White House supports peaceful protests in China, Iran

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Barely a month after granting himself new powers as China’s potential leader for life, Xi Jinping is facing a wave of public anger of the kind not seen for decades, sparked by his “zero COVID” strategy that will soon enter its fourth year.

Demonstrators poured into the streets over the weekend in cities including Shanghai and Beijing, criticizing the policy, confronting police — and even calling for Xi to step down.

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On Monday, demonstrators gathered in the semi-autonomous southern city of Hong Kong, where the pro-democracy movement was all but snuffed out by a harsh crackdown following monthslong demonstrations that began in 2019.

At the White House, National Security Council spokesman John Kirby reiterated to reporters that the Biden administration supported peaceful protests.

Kirby said this was “a moment to reassert what we believe in when it comes to free assembly and peaceful protest.”

“Whether it’s the people protesting in Iran or China or anywhere else around the world, nothing has changed about the president’s firm belief in the power of democracy and democratic institutions and how important that is.”

He added that Biden would be watching events in China “closely.”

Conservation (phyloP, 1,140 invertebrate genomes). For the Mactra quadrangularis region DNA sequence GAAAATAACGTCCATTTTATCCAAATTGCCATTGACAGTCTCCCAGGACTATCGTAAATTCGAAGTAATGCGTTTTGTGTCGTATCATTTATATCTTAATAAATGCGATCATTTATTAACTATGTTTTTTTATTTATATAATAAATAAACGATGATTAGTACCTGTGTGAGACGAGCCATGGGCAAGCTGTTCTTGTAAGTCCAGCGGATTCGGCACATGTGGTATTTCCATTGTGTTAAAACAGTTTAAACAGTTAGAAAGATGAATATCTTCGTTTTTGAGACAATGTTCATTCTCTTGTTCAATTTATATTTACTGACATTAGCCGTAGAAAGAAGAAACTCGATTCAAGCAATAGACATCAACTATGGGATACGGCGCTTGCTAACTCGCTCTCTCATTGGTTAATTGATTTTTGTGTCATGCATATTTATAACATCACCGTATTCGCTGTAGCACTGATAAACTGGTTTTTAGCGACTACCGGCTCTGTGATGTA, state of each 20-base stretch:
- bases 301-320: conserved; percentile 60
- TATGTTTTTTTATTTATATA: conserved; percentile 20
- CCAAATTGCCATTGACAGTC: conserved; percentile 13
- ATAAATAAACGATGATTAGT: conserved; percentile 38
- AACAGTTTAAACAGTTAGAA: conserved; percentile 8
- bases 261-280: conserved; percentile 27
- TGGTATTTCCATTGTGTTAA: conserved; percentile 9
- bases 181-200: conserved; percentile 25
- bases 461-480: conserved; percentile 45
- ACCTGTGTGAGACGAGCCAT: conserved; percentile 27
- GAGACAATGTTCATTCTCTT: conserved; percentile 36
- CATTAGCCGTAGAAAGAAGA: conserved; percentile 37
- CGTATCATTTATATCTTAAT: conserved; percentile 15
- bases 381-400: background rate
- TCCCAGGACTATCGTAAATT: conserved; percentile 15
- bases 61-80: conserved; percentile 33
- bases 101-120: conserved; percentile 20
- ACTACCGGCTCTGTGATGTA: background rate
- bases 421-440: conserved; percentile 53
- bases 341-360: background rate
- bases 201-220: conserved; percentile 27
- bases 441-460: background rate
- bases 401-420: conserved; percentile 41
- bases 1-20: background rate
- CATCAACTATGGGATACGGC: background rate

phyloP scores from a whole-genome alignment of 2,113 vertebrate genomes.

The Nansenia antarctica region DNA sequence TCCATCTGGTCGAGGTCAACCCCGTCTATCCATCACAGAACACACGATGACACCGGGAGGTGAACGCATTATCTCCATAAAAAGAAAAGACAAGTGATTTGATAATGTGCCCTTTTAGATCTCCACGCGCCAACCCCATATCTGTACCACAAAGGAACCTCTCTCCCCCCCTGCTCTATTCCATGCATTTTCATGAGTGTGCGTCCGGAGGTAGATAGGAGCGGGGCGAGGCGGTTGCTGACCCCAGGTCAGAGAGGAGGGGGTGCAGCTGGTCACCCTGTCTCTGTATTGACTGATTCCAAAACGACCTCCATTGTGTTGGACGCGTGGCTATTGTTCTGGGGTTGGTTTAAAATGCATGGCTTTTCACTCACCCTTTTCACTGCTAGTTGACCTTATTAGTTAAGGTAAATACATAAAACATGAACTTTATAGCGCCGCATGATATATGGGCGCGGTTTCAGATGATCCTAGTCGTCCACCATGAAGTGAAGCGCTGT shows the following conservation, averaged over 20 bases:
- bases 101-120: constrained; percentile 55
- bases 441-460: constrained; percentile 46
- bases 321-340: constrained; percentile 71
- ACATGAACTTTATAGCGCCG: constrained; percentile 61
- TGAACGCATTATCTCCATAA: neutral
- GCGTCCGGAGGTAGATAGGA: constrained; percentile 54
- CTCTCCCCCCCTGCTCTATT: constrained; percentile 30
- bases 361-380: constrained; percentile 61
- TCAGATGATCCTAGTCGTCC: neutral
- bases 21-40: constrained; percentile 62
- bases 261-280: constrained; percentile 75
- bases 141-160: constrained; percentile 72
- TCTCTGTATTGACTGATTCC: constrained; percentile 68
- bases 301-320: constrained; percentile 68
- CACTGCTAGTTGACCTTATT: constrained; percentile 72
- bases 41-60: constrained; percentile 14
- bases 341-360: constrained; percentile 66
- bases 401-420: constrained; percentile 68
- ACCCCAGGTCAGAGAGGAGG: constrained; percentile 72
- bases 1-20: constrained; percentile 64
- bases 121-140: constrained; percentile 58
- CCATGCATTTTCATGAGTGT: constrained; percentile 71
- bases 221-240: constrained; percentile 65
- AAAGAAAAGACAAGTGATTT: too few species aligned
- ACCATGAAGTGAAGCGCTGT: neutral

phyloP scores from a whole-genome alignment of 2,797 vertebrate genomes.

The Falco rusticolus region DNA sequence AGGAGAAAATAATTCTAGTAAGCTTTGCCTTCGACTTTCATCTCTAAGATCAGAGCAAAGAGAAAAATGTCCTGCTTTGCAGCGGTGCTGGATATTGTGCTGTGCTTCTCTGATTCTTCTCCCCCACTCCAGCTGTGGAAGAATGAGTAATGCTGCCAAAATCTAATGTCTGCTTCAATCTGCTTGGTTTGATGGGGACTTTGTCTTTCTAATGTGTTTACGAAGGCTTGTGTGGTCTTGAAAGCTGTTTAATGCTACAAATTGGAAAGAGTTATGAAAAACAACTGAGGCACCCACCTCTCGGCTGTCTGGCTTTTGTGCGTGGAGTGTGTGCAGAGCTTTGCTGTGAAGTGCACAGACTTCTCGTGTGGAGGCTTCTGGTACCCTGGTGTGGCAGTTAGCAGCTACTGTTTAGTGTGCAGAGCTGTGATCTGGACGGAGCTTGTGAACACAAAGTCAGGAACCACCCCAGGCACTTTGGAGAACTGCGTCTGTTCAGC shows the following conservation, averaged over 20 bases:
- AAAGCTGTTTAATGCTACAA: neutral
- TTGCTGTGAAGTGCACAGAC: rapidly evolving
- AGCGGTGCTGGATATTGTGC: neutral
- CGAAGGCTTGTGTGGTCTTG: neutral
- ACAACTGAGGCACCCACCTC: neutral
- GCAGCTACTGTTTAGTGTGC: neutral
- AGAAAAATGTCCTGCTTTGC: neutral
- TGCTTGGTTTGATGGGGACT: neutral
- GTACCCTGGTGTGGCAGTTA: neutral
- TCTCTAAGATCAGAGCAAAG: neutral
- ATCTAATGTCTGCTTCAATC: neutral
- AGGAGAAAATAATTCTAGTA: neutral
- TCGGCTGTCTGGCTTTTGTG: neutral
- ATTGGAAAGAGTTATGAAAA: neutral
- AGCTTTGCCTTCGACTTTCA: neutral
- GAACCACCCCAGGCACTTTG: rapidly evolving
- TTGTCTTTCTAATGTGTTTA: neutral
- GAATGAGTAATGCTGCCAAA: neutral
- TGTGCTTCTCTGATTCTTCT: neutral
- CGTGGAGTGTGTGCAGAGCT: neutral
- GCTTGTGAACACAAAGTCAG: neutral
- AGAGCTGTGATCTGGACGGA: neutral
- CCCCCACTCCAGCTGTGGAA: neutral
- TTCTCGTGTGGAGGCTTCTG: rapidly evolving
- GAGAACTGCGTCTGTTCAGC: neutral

The widespread demonstrations are unprecedented since the army crushed the 1989 student-led pro-democracy movement centered on Beijing’s Tiananmen Square.

Most protesters focused their anger on restrictions that can confine families to their homes for months and have been criticized as neither scientific nor effective. Some complained the system is failing to respond to their needs.

The cries for the resignation of Xi and the end of the Communist Party that has ruled China for 73 years could be deemed sedition, which is punishable by prison.

The possibility of more protests is unclear. Government censors scrubbed the internet of videos and messages supporting them. And analysts say unless divisions emerge, the Communist Party should be able to contain the dissent.

China’s stringent measures were originally accepted for minimizing deaths while other countries suffered devastating waves of infections, but that consensus has begun to fray in recent weeks.

The party has long imposed surveillance and travel restrictions on minorities including Tibetans and Muslim groups such as Uyghurs, more than 1 million of whom have been detained in camps where they are forced to renounce their traditional culture and religion and swear fealty to Xi.

But this weekend’s protests included many members of the educated urban middle class from the ethnic Han majority. The ruling party relies on that group to abide by an unwritten post-Tiananmen agreement to accept autocratic rule in exchange for a better quality of life.

China is now the only major country still trying to stop transmission of the virus that was first detected in the central city of Wuhan in late 2019.

The normally supportive head of the World Health Organization has called “zero COVID” unsustainable. Beijing dismissed his remarks as irresponsible, but public acceptance of the restrictions has worn thin.

Read more:

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